Here are some key findings, each of which I’ll be unpacking further in subsequent blogs.

Tom CromptonNo Cause is an Island
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The Conscience Industry:
Tom Crompton at TEDxExeter

Unlike Ed, my polystyrene alter ego, I found this TEDx thing pretty nerve-wracking. There’s a big digital clock at your feet that counts down your allotted time, and then starts flashing admonishment if you overrun. But though Ed may seem rather more chilled out than me, at least I’ve still got more hair than him.

Let me know what you think in the comments below…

Tom CromptonThe Conscience Industry:
Tom Crompton at TEDxExeter
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Leave Our Kids Alone

Yesterday saw the launch of the campaign Leave Our Kids Alone, with a letter in The Telegraph, and articles in the Daily Mail and The Guardian. This campaign grapples with what must surely be one of the most important common causes around which third sector organisations, irrespective of the issues upon which they work, should be galvanised: the problem of advertising aimed at our children.

Tom CromptonLeave Our Kids Alone
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Michael Sandel on “the corrosive effect of money”

We’ve drawn attention to the strong synergies between Common Cause and the work of Michael Sandel before. He’s in the UK (speaking at LSE) tomorrow, and I’ve just read his latest book – “What Money Can’t Buy: The Moral Limits of Markets”.

The arguments that Sandel develops in the book revolve importantly around the way in which charging for a good or service changes its nature. He writes:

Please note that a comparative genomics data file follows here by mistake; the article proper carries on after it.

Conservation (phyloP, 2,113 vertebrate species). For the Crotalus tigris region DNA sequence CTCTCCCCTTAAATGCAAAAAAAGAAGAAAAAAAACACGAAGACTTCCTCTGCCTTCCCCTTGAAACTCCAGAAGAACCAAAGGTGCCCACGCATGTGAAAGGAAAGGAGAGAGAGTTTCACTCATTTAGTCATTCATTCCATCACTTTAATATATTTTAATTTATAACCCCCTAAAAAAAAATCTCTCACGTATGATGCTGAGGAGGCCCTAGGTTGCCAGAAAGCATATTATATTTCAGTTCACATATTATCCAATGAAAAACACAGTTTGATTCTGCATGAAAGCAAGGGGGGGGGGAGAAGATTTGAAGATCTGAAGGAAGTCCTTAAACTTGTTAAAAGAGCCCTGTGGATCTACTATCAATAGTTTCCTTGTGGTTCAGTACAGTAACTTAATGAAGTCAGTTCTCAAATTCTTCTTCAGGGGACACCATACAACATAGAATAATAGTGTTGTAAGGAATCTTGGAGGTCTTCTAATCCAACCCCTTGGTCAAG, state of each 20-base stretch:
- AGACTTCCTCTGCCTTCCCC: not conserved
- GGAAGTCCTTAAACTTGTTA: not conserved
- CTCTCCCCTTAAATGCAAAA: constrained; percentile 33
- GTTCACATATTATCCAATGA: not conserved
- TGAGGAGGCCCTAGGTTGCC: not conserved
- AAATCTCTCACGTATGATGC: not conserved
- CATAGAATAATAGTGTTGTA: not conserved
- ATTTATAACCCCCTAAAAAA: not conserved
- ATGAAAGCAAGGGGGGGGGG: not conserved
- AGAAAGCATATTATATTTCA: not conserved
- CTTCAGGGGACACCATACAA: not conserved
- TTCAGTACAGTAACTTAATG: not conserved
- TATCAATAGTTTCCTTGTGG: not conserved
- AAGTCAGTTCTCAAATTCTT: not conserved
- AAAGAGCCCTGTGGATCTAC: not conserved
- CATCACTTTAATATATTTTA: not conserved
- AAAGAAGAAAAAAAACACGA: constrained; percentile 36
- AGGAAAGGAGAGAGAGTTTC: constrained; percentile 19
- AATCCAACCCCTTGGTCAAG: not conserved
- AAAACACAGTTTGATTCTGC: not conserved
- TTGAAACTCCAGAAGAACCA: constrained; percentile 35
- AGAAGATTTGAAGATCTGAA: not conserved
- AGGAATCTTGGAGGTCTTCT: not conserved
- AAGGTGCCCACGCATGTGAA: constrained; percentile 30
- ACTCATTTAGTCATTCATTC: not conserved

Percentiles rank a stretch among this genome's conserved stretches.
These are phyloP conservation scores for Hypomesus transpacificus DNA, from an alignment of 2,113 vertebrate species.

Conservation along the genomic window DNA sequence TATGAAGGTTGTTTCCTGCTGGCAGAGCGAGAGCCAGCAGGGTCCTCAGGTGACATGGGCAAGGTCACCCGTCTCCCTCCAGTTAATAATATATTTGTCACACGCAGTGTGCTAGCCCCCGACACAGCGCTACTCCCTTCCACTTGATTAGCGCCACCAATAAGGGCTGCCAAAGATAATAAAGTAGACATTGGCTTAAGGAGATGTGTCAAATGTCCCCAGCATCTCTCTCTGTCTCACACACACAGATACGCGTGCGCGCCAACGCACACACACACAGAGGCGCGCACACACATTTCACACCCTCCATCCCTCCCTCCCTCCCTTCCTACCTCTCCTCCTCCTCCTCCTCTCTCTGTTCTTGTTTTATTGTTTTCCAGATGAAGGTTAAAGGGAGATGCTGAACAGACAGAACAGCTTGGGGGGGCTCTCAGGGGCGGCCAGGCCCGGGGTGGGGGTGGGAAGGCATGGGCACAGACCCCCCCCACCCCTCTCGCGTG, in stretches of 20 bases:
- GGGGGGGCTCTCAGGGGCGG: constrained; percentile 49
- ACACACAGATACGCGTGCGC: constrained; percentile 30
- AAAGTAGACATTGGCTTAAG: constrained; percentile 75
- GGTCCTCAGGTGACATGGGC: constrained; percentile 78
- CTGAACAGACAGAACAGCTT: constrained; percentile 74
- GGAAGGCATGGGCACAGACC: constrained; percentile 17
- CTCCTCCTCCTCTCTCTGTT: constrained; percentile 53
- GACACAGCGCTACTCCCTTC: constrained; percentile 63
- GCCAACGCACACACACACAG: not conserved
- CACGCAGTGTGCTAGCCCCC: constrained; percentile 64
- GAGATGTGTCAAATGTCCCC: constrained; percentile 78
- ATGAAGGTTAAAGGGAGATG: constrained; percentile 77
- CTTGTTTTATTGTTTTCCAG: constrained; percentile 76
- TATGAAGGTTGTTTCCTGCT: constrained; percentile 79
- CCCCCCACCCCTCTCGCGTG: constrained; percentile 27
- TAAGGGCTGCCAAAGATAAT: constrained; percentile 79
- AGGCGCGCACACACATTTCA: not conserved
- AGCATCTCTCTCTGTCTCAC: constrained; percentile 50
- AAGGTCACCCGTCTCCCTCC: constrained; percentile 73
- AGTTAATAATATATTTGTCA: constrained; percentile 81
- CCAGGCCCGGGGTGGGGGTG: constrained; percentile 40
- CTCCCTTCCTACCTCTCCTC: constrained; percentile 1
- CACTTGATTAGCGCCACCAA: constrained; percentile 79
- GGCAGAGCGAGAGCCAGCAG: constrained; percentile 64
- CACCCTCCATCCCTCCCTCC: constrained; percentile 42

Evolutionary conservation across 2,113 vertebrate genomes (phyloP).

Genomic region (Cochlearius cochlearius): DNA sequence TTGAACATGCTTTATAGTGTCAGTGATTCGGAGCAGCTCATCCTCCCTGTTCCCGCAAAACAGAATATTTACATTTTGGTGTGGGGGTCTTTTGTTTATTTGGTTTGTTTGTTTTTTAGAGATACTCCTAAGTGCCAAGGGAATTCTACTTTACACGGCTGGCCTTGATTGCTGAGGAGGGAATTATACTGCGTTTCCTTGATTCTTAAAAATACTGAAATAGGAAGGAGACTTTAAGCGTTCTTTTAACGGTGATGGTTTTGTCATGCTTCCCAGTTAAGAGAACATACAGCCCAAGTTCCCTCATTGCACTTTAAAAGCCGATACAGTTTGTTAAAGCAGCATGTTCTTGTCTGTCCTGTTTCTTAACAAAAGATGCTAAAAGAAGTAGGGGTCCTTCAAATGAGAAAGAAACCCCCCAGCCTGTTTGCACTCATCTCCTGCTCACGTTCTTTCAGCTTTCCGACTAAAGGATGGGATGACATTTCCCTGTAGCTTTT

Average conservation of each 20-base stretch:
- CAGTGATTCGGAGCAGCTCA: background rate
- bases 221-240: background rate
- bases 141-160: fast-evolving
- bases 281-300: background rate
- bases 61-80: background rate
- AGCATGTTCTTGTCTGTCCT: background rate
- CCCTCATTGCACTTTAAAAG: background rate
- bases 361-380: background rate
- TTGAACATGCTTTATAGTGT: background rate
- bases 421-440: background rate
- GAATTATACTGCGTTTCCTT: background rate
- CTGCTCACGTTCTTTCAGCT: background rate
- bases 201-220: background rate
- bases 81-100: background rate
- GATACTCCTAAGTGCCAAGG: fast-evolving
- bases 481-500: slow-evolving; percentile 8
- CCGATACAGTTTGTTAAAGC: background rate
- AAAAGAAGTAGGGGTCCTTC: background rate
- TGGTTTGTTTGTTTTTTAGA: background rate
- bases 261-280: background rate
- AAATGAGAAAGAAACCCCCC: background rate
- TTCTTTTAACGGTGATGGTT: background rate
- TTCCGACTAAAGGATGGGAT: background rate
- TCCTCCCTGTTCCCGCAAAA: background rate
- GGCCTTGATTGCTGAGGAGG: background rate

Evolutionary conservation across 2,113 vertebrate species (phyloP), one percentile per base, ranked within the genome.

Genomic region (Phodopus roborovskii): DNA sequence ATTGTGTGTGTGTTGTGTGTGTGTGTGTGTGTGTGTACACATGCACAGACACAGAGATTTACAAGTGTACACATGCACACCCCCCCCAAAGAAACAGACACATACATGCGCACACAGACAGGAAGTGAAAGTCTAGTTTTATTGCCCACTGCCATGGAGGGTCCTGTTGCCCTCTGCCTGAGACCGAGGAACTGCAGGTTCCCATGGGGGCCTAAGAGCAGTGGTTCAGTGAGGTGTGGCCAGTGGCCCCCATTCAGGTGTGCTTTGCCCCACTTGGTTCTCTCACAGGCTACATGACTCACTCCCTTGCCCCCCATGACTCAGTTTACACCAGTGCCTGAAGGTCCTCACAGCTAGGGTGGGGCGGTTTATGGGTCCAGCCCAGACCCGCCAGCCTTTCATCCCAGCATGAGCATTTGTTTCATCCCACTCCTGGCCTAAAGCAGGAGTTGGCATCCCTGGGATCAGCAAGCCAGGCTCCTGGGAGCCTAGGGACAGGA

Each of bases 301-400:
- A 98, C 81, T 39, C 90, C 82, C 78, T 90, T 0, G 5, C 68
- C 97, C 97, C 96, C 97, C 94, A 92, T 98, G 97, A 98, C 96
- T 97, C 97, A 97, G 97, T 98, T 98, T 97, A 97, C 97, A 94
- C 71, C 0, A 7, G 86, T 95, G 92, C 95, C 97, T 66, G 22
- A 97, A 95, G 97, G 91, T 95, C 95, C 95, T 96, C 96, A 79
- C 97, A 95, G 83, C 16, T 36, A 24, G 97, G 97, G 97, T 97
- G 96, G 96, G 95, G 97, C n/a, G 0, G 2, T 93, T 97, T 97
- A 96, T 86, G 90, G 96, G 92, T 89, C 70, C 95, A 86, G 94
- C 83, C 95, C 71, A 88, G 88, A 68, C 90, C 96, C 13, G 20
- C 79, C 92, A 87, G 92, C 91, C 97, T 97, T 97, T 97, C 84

“Standard economic reasoning assumes that commodifying a good – putting it up for sale – does not alter its character” (p.113).

And he then argues that this is far from the case – that, in many instances, creating a market for a good or service profoundly effects its character. For example, paying people to give blood changes the nature of blood-donation.

“As markets reach into spheres of life traditionally governed by nonmarket norms, the notion that markets don’t touch or taint the goods they exchange becomes increasingly implausible” (p.114).

In another example (one also mentioned in the Common Cause Handbook), Sandel cites a study of community attitudes to nuclear waste dumps in Switzerland, finding that offering citizens financial incentives for supporting the local siting of a dump erodes their support.

In discussing this further, he presents some insights which Common Cause has itself worked to highlight:

Tom CromptonMichael Sandel on “the corrosive effect of money”
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Do we have time to shift values?

“Do we have time to shift values?” This is a question that is often asked when people respond to Common Cause. This blog, itself an expansion of the FAQ question of the same title, offers a response.

Clearly, we don’t have long to bring down greenhouse carbon dioxide emissions very markedly before we hit devastating levels of carbon dioxide in the atmosphere – with profound, effectively irreversible, effects upon our climate. Often, when people ask “Do we have time to shift values?”, they are posing the question in the context of the urgency of addressing climate change. In this context, we need to effect major changes in how our economies are run, and we need to effect them very soon.

In formulating a response to the challenge posed by climate change, it is important to hold in mind that these reductions in greenhouse gas emissions need to be (i) sufficiently ambitious; (ii) made sufficiently soon; (iii) sufficiently durable to be maintained for a long time to come.

Implicit in the question “Do we have time to shift values?” is the belief that some alternative strategy could perhaps provide the requisite ambition and durability, and deliver these emissions reductions in a short time-frame. Also implicit is the suspicion that, while the strategy of ‘shifting values’ may be sufficiently ambitious and dependable, it is likely to take a long time. Too long.

This blog, then, provides some responses to this important question.

Tom CromptonDo we have time to shift values?
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What about people for whom extrinsic values are particularly important?